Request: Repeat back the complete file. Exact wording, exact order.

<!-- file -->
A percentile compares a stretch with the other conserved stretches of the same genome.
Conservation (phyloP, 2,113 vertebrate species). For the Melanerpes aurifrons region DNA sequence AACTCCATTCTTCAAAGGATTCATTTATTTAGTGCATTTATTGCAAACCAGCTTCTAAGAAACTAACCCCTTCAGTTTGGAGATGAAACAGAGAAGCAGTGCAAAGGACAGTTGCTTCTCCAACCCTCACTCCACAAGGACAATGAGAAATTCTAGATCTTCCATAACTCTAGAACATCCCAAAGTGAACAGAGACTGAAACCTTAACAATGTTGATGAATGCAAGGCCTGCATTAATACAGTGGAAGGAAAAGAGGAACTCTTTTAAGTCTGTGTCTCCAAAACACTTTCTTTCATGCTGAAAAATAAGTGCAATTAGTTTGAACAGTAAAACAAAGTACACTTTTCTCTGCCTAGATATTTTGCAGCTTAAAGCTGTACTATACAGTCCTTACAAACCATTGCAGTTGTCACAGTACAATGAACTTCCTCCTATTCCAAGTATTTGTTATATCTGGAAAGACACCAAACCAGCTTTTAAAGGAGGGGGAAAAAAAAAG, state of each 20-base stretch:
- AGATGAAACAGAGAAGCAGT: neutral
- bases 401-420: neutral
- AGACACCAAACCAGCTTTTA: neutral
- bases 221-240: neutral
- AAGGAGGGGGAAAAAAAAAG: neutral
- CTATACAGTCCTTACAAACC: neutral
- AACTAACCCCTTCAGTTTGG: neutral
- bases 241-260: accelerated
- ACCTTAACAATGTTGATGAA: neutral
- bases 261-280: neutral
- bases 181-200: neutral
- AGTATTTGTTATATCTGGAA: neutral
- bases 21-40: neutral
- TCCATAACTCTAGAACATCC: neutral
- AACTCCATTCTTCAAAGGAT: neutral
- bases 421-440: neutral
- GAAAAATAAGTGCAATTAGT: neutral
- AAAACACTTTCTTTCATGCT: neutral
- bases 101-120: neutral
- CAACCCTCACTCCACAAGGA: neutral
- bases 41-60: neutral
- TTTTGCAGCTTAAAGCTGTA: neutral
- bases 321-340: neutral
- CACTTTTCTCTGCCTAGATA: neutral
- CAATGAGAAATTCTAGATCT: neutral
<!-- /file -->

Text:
A percentile compares a stretch with the other conserved stretches of the same genome.
Conservation (phyloP, 2,113 vertebrate species). For the Melanerpes aurifrons region DNA sequence AACTCCATTCTTCAAAGGATTCATTTATTTAGTGCATTTATTGCAAACCAGCTTCTAAGAAACTAACCCCTTCAGTTTGGAGATGAAACAGAGAAGCAGTGCAAAGGACAGTTGCTTCTCCAACCCTCACTCCACAAGGACAATGAGAAATTCTAGATCTTCCATAACTCTAGAACATCCCAAAGTGAACAGAGACTGAAACCTTAACAATGTTGATGAATGCAAGGCCTGCATTAATACAGTGGAAGGAAAAGAGGAACTCTTTTAAGTCTGTGTCTCCAAAACACTTTCTTTCATGCTGAAAAATAAGTGCAATTAGTTTGAACAGTAAAACAAAGTACACTTTTCTCTGCCTAGATATTTTGCAGCTTAAAGCTGTACTATACAGTCCTTACAAACCATTGCAGTTGTCACAGTACAATGAACTTCCTCCTATTCCAAGTATTTGTTATATCTGGAAAGACACCAAACCAGCTTTTAAAGGAGGGGGAAAAAAAAAG, state of each 20-base stretch:
- AGATGAAACAGAGAAGCAGT: neutral
- bases 401-420: neutral
- AGACACCAAACCAGCTTTTA: neutral
- bases 221-240: neutral
- AAGGAGGGGGAAAAAAAAAG: neutral
- CTATACAGTCCTTACAAACC: neutral
- AACTAACCCCTTCAGTTTGG: neutral
- bases 241-260: accelerated
- ACCTTAACAATGTTGATGAA: neutral
- bases 261-280: neutral
- bases 181-200: neutral
- AGTATTTGTTATATCTGGAA: neutral
- bases 21-40: neutral
- TCCATAACTCTAGAACATCC: neutral
- AACTCCATTCTTCAAAGGAT: neutral
- bases 421-440: neutral
- GAAAAATAAGTGCAATTAGT: neutral
- AAAACACTTTCTTTCATGCT: neutral
- bases 101-120: neutral
- CAACCCTCACTCCACAAGGA: neutral
- bases 41-60: neutral
- TTTTGCAGCTTAAAGCTGTA: neutral
- bases 321-340: neutral
- CACTTTTCTCTGCCTAGATA: neutral
- CAATGAGAAATTCTAGATCT: neutral